Key Advocacy Issues
ASCHA works on a variety of key issues related to housing sector advocacy in Alberta.  These issues are identified by the sector, prioritized by our membership, and brought to the ASCHA Board of Directors for direction and action.

This page highlights the key issues ASCHA is working on now, including proposed solutions and ways other organizations, stakeholders, residents, potential residents and the general public can support housing advocacy initiatives under way.

The housing provided by ASCHA’s members spans the housing continuum. Some of ASCHA’s advocacy relates to the interactions of housing with health and other supports. Seniors housing with service options (eg. meals, housekeeping) and seniors housing with service options and health supports is designed to meet the needs seniors experience as the grow older. Other housing provided by ASCHA members is affordable housing and may be occupied by Albertans irrespective of their ages. ASCHA’s advocacy for affordable housing relates government’s regulation and funding of affordable housing. The issues below can apply to one or both of the housing streams noted.


Understanding The Issues
Systemic and regulatory barriers hamper the development of new affordable housing and undermine the ongoing viability of current stock.

Adequate funding for support services for tenants is urgently needed, and this has not been addressed by new funding announcements that only focus on construction and retrofits.
Funding has been reduced each year, and this has meant supports are not adequate to enable positive outcomes for tenants, especially those with capabilities to eventually transition to market housing.

Most Albertans are unaware of how affordable housing contributes to the economic and social health of their communities. Affordable housing keeps Albertans well, and provides a stable foundation from which they can become more self-sustaining. This allows individuals to make economic and social contributions to their greater community. Investing in affordable housing create jobs, improves health and education outcomes, and ensures family stability for low-income Albertans.

Seniors’ overall wellness is at risk due to a lack of shared approaches and consistent understandings across the full continuum of housing with service options and health supports available.

Various systems and programs serving those in seniors housing are not always aligned, and can conflict with one another.

The needs of Alberta’s seniors are not being appropriately addressed due to a lack of integrated service delivery, inadequate funding, and inconsistencies in the options available within all Albertan communities.


Proposed Solutions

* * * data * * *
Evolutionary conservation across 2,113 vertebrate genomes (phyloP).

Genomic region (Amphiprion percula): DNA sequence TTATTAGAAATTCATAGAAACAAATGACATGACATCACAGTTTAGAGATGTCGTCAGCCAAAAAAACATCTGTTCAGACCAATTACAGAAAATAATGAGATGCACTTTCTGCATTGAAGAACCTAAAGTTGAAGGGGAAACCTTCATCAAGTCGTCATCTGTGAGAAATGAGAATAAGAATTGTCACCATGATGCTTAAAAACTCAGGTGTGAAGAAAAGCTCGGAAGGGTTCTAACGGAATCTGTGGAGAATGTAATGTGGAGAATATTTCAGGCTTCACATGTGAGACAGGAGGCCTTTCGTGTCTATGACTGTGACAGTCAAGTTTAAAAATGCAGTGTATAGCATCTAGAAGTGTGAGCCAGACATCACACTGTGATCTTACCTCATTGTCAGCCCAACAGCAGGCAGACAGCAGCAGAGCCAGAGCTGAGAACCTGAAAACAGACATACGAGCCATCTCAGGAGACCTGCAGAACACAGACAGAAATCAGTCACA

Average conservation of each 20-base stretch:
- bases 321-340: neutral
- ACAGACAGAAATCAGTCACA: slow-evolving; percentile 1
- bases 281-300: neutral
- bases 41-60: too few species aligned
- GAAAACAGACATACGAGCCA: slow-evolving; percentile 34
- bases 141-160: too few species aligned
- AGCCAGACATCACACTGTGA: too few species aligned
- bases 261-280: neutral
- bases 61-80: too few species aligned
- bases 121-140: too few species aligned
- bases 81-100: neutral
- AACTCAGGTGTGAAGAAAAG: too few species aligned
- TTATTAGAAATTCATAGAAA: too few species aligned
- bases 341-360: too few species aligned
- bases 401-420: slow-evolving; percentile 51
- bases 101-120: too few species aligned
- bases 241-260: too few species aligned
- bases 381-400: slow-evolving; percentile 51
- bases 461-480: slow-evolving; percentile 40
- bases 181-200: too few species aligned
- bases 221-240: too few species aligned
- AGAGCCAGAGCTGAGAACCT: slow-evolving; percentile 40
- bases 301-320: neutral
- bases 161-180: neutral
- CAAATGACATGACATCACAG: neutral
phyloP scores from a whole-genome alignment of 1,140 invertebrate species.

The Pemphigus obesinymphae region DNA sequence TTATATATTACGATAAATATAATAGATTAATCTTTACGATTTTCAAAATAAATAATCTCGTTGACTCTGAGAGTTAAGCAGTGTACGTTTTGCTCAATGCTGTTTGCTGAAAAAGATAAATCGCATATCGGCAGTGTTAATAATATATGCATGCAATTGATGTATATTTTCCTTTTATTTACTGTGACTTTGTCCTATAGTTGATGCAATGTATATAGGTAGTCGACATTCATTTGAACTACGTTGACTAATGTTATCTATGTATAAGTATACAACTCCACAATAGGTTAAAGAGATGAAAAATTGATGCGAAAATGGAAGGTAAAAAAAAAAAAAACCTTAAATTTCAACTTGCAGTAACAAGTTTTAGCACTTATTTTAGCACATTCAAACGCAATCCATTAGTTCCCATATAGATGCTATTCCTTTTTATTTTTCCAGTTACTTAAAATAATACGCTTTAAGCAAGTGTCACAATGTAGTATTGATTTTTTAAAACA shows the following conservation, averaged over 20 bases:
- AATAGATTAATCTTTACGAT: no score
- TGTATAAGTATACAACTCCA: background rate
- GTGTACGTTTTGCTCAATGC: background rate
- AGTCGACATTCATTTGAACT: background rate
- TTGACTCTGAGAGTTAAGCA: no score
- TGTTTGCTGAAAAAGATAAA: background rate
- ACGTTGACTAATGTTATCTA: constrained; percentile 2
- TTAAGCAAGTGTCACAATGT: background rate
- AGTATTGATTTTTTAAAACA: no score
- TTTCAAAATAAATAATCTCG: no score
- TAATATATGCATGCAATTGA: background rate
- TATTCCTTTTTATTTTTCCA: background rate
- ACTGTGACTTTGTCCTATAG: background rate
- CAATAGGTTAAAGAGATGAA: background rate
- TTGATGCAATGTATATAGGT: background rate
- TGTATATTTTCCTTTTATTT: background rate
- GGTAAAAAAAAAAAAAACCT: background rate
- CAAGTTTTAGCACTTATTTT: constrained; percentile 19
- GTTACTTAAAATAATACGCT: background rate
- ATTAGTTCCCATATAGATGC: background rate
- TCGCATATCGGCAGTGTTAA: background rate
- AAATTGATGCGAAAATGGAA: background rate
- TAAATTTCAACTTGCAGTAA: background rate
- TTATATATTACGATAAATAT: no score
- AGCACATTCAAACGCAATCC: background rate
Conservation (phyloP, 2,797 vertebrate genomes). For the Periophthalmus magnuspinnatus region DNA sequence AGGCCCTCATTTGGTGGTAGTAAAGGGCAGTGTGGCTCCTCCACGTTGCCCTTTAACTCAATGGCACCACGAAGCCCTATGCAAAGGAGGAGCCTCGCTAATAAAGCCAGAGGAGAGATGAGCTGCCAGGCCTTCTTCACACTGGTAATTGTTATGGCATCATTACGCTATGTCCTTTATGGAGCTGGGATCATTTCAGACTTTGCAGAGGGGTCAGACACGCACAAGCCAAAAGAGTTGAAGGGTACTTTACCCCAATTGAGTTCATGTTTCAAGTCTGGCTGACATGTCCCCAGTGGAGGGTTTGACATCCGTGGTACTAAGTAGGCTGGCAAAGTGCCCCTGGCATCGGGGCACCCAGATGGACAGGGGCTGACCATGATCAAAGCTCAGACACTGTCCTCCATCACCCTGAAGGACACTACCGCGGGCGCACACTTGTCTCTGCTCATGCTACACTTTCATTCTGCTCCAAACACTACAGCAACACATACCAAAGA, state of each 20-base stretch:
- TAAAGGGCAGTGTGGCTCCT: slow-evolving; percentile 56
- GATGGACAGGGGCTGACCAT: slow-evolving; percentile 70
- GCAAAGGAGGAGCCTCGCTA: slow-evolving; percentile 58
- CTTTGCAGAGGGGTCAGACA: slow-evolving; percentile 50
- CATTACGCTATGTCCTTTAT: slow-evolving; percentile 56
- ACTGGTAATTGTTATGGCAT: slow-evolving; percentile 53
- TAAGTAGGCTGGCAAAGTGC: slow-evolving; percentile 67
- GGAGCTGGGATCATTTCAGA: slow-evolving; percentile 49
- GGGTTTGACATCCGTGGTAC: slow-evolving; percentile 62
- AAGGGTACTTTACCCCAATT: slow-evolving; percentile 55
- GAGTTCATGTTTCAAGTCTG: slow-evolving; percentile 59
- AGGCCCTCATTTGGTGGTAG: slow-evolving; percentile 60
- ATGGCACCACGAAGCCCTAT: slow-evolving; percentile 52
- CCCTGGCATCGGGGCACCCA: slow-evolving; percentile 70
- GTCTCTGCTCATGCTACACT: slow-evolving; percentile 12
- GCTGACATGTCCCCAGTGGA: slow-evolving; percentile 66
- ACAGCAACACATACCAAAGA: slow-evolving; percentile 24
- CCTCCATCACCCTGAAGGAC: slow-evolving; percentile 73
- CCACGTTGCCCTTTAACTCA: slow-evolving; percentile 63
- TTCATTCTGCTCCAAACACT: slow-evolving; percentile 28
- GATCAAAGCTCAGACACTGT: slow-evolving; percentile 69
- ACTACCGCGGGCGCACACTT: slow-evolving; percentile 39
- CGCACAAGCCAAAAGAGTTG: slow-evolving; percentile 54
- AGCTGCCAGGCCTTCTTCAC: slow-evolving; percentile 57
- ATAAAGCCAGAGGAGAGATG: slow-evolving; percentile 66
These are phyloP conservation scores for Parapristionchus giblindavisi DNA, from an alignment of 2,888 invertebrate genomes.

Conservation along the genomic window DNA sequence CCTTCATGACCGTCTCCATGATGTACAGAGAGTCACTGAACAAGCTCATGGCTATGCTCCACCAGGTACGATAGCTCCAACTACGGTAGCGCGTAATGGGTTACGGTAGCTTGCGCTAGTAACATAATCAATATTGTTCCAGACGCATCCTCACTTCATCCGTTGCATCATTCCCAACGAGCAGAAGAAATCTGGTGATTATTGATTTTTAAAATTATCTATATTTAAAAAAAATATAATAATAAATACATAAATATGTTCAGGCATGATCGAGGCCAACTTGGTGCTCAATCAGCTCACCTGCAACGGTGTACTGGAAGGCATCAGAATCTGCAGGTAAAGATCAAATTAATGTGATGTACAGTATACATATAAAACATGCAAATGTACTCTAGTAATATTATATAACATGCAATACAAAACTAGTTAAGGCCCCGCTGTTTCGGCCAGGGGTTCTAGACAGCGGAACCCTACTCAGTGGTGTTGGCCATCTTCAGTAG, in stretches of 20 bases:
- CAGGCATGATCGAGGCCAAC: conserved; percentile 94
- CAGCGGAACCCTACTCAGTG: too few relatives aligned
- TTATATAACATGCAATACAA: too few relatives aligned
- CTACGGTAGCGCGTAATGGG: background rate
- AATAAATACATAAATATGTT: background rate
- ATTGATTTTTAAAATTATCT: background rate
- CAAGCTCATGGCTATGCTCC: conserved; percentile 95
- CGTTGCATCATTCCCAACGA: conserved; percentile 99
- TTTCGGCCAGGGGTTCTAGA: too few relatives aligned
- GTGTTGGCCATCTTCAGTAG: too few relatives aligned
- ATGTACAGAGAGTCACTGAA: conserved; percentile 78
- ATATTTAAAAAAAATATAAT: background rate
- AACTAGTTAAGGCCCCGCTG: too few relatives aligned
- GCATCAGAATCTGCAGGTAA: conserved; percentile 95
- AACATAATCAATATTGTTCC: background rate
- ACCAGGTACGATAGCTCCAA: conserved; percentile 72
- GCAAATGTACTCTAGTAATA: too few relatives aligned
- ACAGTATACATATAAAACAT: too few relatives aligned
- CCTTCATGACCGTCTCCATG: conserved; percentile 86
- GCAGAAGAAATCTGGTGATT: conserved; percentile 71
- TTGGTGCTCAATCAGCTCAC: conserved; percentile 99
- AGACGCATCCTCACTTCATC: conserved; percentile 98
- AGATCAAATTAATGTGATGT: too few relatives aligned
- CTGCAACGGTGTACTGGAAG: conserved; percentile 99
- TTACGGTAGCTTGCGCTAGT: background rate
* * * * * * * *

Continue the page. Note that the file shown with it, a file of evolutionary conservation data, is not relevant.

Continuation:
ASCHA is putting forth the following solutions to address the above issues.  These are our main asks:
  1. Appropriate funding for the entire life cycle of housing to ensure infrastructure can safely serve Albertans now and in the future.
  2. Enhanced access to financing to develop affordable housing solutions.
  3. Funding for tenant supports that allow individuals to maintain housing and wellness.
  4. Reforming regulations that currently create barriers to sustainable housing development, operations, and maintenance.
  5. Access to a transparent capital plan, with clearly articulated matrixes for project prioritization, as well as rationales for funding support.
  6. Enhanced support for seniors and community housing operators.
  7. An integrated, wholistic, person-centered system where all components work together to provide the right support, in the right place, at the right time.

 


What you can do to help
Recognize affordable housing as a keystone to building desirable, liveable communities.
When individuals and families are not struggling to afford shelter, they can tackle other personal issues and address other stressors to their wellbeing, without needing to leave their community to access other supports.

Affirm that safe, appropriate housing is a fundamental human right. We recognize that housing is essential to people's inherent dignity and well-being and must respond to their family size and needs.

Acknowledge affordable housing’s role in supporting local economies.  Affordable housing boosts local economies by increasing the purchasing power of residents and by attracting employers with the promise of a stable workforce. Tenants in affordable housing have greater chances to find and keep jobs, to learn and develop skills, and be active participants in their communities.

Understand the different roles of governments and hold governments accountable to these roles and responsibilities to address housing issues. To meet current affordable housing demands to address the rising housing crises across Canada, Federal and Provincial Governments need to provide predictable and cost-shared funding, while municipal governments need to provide supports such as land, streamlined processes and development cost waivers.

Accept the evidence that affordable housing has positive or neutral effects on the values of surrounding properties. With good management, affordable housing in the right setting, can dramatically improve the attractiveness of communities when it is not in excessive concentration or ignored all together.

Begin to talk about seniors housing outside the content of Long Term Care. Seniors housing is NOT Long Term Care. Options across the continuum need to be understood and differentiated, with an appreciation for how each option has a role in the full spectrum of service and supports available to seniors.

Ensure that a person has access to the same service options and health care supports, regardless of where they live.